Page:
A woman holds a sign as demonstrators gather Sept. 4, 2019, at the World Economic Forum on Africa in Cape Town during a protest against gender-based violence. South African bishops called for action to end violence against women after a spate of killings and rapes sparked outrage in a country with one of the world's highest murder rates. (CNS photo/Reuters/Sumaya Hisham)
South African bishops called for action to end violence against women after a spate of killings and rapes sparked outrage in a country with one of the world's highest murder rates.
"The government must take serious and practical steps to stem the tide of femicide," the bishops' justice and peace commission said in a Sept. 12 statement.
"We commit our churches and schools as safe places for women and children," it said. "We, as church, will use our liturgies, catechesis and homilies to sensitize men and boys about the evils of gender-based violence."
About 3,000 women were murdered in South Africa in 2018 — five times more than the global average, according to the World Health Organization. The latest police statistics show an average of 58 murders every day in South Africa.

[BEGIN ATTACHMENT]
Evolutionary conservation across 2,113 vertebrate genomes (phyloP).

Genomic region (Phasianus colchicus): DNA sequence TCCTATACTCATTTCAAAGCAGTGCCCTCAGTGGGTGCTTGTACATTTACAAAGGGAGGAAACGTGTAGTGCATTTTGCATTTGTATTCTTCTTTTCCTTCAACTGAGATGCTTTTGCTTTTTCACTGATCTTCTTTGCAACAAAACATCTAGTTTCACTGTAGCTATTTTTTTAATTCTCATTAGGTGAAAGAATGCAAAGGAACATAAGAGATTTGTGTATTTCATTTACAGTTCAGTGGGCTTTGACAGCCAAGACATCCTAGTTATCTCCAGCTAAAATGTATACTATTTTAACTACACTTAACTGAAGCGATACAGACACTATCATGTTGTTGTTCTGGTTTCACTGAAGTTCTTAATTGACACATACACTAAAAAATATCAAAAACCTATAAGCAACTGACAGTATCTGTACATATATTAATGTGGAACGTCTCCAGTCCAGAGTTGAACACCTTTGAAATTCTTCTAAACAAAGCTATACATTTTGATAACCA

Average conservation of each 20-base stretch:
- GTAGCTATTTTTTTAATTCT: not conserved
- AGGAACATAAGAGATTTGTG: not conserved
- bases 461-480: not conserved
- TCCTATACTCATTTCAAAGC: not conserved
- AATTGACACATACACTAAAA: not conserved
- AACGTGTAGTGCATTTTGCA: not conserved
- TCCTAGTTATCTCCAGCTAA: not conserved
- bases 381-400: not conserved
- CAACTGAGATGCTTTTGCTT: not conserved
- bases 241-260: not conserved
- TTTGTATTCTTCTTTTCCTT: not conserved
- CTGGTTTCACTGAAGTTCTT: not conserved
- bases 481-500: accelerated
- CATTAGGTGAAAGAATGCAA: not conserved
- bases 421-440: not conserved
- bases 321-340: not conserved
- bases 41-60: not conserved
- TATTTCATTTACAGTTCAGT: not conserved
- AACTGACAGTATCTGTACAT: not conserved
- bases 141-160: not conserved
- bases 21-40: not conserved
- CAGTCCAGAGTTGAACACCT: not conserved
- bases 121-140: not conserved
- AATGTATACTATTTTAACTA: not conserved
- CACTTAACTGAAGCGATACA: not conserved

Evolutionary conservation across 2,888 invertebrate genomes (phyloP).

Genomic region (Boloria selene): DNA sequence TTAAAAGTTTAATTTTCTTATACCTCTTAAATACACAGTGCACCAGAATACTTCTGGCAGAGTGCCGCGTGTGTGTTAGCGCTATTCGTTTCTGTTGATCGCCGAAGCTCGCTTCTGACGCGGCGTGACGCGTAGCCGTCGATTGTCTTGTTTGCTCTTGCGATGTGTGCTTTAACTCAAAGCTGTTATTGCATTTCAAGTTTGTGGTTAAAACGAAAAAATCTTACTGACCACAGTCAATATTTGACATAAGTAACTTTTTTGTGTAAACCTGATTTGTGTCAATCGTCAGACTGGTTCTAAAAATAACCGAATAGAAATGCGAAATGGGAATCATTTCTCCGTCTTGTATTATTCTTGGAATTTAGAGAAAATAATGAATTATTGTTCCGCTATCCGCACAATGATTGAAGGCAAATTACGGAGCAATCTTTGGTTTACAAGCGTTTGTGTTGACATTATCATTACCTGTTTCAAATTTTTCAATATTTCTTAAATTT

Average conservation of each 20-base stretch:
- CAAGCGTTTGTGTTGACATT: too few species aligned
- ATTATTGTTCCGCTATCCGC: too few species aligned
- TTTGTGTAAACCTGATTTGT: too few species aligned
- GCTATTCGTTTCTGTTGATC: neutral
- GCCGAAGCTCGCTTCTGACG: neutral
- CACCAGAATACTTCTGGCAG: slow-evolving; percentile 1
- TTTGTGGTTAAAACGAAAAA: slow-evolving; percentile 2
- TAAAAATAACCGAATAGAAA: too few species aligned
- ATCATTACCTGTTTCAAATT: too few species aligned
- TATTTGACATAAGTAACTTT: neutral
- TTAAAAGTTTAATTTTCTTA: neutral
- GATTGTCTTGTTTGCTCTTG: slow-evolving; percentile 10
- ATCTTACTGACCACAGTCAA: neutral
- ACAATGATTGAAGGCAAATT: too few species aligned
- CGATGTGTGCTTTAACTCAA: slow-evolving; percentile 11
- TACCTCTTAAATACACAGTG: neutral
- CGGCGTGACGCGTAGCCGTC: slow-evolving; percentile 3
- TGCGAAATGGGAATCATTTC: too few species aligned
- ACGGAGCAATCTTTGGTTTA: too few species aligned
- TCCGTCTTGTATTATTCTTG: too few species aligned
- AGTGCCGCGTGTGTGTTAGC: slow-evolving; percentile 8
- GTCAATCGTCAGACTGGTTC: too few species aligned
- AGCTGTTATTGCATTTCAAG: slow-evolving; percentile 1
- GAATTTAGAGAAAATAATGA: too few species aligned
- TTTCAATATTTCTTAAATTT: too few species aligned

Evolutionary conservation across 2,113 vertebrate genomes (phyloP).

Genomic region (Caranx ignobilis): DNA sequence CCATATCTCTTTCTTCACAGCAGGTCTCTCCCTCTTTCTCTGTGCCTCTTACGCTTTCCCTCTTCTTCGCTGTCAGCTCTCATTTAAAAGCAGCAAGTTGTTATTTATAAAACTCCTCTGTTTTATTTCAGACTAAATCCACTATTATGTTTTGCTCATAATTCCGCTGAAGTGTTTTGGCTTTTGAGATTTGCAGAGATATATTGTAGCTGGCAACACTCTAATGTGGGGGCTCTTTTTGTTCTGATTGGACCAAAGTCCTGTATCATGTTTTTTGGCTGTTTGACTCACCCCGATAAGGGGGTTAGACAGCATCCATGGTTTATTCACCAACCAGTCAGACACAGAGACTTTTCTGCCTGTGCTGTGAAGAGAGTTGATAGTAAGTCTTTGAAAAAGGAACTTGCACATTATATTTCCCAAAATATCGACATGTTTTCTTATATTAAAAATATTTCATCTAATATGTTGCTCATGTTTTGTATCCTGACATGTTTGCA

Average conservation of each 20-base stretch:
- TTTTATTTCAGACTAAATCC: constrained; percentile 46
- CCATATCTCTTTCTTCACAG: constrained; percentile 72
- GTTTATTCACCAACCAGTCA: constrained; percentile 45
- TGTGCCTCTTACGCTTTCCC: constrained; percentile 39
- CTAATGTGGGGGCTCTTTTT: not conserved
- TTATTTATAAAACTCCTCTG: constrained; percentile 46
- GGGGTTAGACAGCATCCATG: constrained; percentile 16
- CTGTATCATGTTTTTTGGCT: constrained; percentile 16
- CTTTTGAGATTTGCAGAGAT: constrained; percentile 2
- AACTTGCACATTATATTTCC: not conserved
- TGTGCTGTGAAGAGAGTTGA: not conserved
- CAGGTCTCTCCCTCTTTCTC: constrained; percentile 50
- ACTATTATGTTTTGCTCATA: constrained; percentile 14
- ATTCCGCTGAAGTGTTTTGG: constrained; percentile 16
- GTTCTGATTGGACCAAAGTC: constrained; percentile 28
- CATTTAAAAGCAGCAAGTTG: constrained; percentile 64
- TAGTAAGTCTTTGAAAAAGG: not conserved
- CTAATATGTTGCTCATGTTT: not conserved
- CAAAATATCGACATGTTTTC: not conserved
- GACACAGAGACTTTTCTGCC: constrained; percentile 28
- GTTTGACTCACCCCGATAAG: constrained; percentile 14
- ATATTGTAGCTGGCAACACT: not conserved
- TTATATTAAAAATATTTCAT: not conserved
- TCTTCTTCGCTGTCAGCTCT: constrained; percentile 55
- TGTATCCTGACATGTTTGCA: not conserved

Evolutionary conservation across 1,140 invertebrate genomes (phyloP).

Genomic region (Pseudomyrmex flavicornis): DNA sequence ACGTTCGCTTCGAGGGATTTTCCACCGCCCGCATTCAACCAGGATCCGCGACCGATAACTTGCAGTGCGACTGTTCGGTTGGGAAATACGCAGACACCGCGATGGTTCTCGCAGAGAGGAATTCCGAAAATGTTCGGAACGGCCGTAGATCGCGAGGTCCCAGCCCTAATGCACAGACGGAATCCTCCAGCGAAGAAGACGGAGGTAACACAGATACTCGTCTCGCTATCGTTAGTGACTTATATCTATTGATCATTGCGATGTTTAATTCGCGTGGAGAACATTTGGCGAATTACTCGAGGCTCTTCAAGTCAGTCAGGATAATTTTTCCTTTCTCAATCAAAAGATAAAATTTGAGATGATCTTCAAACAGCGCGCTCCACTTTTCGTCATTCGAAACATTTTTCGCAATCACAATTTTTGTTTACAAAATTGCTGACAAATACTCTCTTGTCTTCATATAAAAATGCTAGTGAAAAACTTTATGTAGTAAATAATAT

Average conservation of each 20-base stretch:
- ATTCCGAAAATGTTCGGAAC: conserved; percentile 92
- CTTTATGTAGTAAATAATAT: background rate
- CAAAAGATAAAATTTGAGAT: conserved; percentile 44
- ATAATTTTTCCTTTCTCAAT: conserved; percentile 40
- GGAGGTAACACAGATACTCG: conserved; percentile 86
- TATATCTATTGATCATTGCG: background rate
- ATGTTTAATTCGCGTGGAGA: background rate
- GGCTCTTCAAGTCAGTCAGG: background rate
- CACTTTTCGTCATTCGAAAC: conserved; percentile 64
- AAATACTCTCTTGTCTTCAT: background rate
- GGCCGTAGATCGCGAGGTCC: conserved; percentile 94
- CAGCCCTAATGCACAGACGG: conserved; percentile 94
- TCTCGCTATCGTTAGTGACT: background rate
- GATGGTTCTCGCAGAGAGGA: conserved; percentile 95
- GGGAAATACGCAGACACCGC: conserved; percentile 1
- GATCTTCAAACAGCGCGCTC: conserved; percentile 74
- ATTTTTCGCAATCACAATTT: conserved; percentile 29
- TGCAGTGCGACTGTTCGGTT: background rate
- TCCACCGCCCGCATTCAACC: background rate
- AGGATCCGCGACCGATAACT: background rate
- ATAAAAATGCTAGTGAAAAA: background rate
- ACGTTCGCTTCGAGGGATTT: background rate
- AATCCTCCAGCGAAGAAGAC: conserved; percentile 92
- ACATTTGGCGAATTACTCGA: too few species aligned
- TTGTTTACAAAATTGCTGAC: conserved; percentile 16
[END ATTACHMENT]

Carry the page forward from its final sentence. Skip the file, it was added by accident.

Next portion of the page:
Two brutal murders triggered nationwide outcry, with thousands of protesters gathering outside Parliament in Cape Town early September to demand a crackdown on perpetrators of violence against women.
Uyinene Mrwetyana, 19, was raped and bludgeoned to death when she went to collect a parcel at a Cape Town post office Aug 24. A few days later, boxing champion Leighandre Jegels, 25, was shot dead, allegedly by her police officer boyfriend.
The bishops' justice and peace commission condemned the "callous killings" and urged action to "root out this deplorable culture."
"Male chauvinism, misogynistic tendencies and stereotypes about women ... haunt our country," it said, noting that it is "imperative that the political leadership puts the security of women and young girls high on the national agenda."
Public awareness of women's rights must be raised and "existing laws on women's rights must be enforced without fear or favor to ensure that perpetrators are brought to book," it said.